Europe’s last global banks are caving in to pressure from regulators and preparing to tell investors just how much their aspirations will shrink.
“The European banks were too long holding on to the past and not realising that this change is for good — it’s permanent,” said Oswald Gruebel, a former chief executive officer of both UBS Group and Credit Suisse Group.
“The main reason for reducing global investment banking is that, with the capital requirements which the regulators put on these banks, you cannot make any decent return.’’
Deutsche Bank announced sweeping management changes on Sunday, less than two weeks before co-CEO John Cryan will present his plans to scale back their trading empire.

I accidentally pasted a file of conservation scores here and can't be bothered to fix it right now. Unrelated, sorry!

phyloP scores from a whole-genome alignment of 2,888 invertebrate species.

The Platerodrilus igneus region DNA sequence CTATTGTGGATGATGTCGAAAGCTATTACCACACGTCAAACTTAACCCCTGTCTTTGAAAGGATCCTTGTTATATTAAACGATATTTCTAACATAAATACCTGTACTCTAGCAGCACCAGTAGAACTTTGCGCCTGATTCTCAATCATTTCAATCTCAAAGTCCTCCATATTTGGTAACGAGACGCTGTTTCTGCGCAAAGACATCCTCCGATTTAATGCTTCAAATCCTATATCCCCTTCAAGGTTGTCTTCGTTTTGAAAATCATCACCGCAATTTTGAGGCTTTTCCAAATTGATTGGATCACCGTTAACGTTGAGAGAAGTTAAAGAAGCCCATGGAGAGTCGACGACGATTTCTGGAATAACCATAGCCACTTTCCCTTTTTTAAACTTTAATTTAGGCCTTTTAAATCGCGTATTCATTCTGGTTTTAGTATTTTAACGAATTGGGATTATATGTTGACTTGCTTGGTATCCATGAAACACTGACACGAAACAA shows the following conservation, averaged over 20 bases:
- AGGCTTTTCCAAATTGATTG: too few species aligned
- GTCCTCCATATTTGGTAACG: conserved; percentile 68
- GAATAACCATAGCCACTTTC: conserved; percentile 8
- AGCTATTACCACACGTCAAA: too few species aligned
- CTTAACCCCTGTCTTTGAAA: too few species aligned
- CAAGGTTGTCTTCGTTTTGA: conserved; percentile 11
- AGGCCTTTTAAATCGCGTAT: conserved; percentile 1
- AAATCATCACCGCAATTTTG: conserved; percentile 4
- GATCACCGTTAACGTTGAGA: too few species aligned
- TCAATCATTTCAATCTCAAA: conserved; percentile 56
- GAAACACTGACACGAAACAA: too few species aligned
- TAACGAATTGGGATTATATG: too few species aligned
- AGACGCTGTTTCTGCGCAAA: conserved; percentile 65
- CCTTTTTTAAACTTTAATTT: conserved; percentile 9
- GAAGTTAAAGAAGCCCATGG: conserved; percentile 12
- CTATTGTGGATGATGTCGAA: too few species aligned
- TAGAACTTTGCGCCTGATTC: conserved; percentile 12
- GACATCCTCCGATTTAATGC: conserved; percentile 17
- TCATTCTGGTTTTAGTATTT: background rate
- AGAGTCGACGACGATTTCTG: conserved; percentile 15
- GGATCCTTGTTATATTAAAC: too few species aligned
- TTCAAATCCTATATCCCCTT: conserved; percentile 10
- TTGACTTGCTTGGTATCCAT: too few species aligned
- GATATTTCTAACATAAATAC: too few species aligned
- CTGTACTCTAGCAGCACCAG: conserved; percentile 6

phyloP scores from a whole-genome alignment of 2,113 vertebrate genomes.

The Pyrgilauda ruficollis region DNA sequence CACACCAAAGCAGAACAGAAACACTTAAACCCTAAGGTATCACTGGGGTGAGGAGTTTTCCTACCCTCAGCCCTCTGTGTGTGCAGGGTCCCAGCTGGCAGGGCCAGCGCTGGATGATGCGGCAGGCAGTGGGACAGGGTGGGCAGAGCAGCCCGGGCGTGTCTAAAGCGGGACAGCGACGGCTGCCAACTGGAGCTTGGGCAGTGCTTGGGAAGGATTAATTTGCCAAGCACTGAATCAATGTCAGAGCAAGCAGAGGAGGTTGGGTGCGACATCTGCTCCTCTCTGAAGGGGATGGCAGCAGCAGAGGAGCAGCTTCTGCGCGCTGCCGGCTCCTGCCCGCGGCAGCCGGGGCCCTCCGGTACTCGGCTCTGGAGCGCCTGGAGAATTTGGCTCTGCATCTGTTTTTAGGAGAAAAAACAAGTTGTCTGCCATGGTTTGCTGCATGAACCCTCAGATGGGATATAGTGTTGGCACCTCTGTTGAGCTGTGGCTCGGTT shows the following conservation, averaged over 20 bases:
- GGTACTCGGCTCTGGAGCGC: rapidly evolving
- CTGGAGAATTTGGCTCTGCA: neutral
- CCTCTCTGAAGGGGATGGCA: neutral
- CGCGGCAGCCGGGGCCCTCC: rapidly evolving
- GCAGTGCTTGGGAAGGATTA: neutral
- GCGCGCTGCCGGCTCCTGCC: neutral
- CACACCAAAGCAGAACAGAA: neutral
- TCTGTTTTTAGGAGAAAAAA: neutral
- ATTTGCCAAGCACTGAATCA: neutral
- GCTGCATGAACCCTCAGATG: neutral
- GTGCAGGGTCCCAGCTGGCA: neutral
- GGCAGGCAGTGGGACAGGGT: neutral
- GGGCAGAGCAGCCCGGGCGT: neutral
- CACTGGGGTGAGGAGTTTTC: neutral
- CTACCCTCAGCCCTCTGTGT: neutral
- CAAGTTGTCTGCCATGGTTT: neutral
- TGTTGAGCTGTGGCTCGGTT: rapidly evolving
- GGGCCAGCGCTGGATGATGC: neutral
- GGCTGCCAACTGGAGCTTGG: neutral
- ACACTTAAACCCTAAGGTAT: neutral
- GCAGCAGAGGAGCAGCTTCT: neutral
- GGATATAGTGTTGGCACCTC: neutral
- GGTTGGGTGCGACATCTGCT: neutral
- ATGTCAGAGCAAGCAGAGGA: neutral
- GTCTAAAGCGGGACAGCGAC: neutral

Tidjane Thiam is expected to reveal a strategy to prune Credit Suisse’s investment bank in favour of wealth management.
Barclays, BNP Paribas, and Standard Chartered are also trimming operations.
Europe’s global lenders are struggling to adapt to rising capital requirements, record-low interest rates and shrinking opportunities for growth.
Their retrenchment risks further squeezing of lending to economies in the region and handing more business to US competitors, which were quicker to raise capital levels and are benefiting from growth at home.
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